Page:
Monday, June 15, 2020

Computer ports: making sense of USB and Thunderbolt

Do you want to know how to connect an older peripheral to your computer? Are you confused by how Thunderbolt relates to USB-C? This tech article is designed to shed light on this acronym-ridden realm.

Universal Serial Bus (USB) is a series of standards that govern how peripherals (external drives, phones, printers, pointing devices, etc.) will connect to a host (computer, gaming console, etc.). USB consists of two distinct parts. The first part of the specification consists of numbered protocols that indicate the available features and transfer speeds. The second part consists of lettered standards specifying the physical ports.

USB Protocols

Here's a list of the historically available protocols, with their specification dates. Note that these protocols are backwards compatible. For example, USB 3 supports USB 2 features and transfer speeds. You can plug an older device into a newer USB port and it will function.

USB 1.0 (1996) used Type-A ports and implemented the so-called Low Speed of 1.5 Mbps.

USB 1.1 (1998) added a Full Speed of 12 Mbps and could also be found in Mini A and Mini B ports.

USB 2.0 (2001) added a Hi-Speed mode of 480 Mbps and implemented battery charging for the first time, supporting a maximum power of 5V at 1.8A. Micro USB ports began being used for smaller peripherals.

USB 3.0 (2011) added a SuperSpeed mode of 5 Gbps. Confusingly, this standard is also named "USB 3.1 Gen 1" and "USB 3.2 Gen 1".

USB 3.1 (2014) is also known as "USB 3.1 Gen 2" and "USB 3.2 Gen 2." It added a SuperSpeed+ mode of 10 Gbps. Three power profiles are available: 2A at 5V, 5A at 12V, 5A at 20V. This protocol is almost always implemented using Type-C ports. Where implemented, an "Alt Mode" allows connection to a DisplayPort monitor. Other features are found in proprietary implementations, such as Samsung's device daisy-chaining. This allows peripherals to be connected one to the next, instead of each connecting back to the host device.

USB 3.2 (2017) is also known as "USB 3.2 Gen 2 x 2" (no, really). It added a transfer rate of 20 Gbps that is nonetheless also labelled SuperSpeed+. You'd think people writing standards could do a better job of nomenclature!


On the Apple side of the fence, Thunderbolt was implemented in three versions. The original Thunderbolt (2011) used a physical configuration known as Mini DisplayPort and supported speeds up to 10 Gbps. Thunderbolt 2 (2013) increased the maximum rate to 20 Gbps.

Thunderbolt 3 (2015) was designed by Intel and first surfaced on Windows laptops. This was effectively a superset of the existing USB functionality, using the USB-C port. A rate of 40 Gbps is now available in cables under 50cm, or longer cables only if they are active (e.g. powered). Connection to two 4K DisplayPort monitors is supported at a refresh rate of 60Hz. Daisy chaining up to 6 devices is supported. You can connect PCIe devices such as external graphics cards.

The USB 4 protocol is the next standard to be rolled out. This integrates a superset of Thunderbolt and USB features, using Type-C ports exclusively. All Type-A and Type-B ports will be deprecated, as will the name Thunderbolt. USB ports will also be increasingly used for audio connections, powering, and other tasks.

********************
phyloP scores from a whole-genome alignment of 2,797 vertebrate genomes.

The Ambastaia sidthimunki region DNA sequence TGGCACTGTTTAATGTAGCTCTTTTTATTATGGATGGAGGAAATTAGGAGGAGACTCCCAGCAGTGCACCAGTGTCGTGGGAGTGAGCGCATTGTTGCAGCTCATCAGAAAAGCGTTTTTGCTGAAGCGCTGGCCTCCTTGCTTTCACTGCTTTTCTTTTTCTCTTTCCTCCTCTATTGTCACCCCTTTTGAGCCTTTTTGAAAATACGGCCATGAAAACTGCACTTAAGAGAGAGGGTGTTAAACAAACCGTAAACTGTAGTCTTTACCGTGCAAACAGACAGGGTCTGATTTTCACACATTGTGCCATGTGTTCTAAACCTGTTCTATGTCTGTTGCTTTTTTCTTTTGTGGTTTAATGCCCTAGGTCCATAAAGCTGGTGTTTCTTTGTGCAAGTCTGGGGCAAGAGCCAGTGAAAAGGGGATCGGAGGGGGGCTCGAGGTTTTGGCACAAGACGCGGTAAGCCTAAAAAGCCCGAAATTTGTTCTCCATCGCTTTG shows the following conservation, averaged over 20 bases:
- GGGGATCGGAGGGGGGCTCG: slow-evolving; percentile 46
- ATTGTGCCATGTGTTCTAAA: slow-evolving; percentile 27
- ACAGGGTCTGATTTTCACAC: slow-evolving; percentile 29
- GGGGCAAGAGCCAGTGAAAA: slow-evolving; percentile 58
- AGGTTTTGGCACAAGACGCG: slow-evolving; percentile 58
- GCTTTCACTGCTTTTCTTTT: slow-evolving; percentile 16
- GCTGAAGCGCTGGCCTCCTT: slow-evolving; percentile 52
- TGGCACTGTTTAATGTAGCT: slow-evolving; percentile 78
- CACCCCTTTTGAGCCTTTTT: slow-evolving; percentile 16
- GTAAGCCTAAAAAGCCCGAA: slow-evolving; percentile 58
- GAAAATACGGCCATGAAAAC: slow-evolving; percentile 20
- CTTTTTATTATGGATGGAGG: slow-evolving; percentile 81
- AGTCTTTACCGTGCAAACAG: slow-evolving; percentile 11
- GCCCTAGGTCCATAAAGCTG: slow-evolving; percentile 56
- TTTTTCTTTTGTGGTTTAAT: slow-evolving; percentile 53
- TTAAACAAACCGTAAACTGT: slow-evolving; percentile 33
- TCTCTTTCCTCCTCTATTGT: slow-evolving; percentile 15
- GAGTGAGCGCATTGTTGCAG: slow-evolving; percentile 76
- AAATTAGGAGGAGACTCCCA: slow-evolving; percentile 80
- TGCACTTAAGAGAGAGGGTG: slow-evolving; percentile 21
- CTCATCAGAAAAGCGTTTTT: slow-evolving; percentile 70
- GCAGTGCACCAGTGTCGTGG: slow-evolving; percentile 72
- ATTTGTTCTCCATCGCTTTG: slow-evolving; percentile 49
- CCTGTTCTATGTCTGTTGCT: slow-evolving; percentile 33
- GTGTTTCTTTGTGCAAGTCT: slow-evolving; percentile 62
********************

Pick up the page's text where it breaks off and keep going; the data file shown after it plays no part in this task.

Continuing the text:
Physical Ports

The original USB physical system used Type-A plugs for the host side of the cable and Type-B plugs on the peripheral side. Mini and Micro variants were added later, to facilitate connection to smaller devices. See the diagram at the top of this article for illustrations of the most common variants.

With the introduction of USB 3.0, both plugs and sockets were (usually) coloured blue to indicate support for the faster speeds.

Many companies created proprietary cables, with a Type-A plug on one side, customised connectors on the other. A common example was the 30-pin cables for iPhones and iPads.

Type-C connectors attempted to harmonise this disarray, by introducing a smaller, more powerful system. For the first time both plug ends are identical, so that cables are reversible. Type-C USB is used for both USB 3.1 and Thunderbolt 3. Sometimes a lightning bolt icon is used to indicate support for the extra features of Thunderbolt 3.

Mini DisplayPort is an obsolete video port created by Apple, used for both video connections and Thunderbolt 1 and 2 connections. Because there are two distinct functions for the same port, Thunderbolt support was once again indicated by a lightning icon.

Final Notes

When buying USB cables, be sure they support the standards you require. Cables that look identical may be electronically distinct. This problem rears its head in two common cases. First, support for different USB 3.x speeds requires specific Type-A cables. Second, only those Type-C cables that are certified with Thunderbolt 3 support should be used for that task.

If you have a computer with only Type-C ports, you can nonetheless get a Type-C to Type-A adapter cable, in order to use older peripherals with Type-B ports.

You cannot use a Thunderbolt 3 device in a standard USB Type-C socket. If you have a Type-C port on a current Apple computer, it will support Thunderbolt 3. If you have a Type-C port on a current Windows laptop, it will only support Thunderbolt 3 if this is explicitly specified. Read your docs.

Because both Thunderbolt and generic USB Type-C can be used for video signals, you can also find cables such as USB Type-C to HDMI.

Original images by Fred the Oyster, CC BY-SA 4.0


No comments:

Post a Comment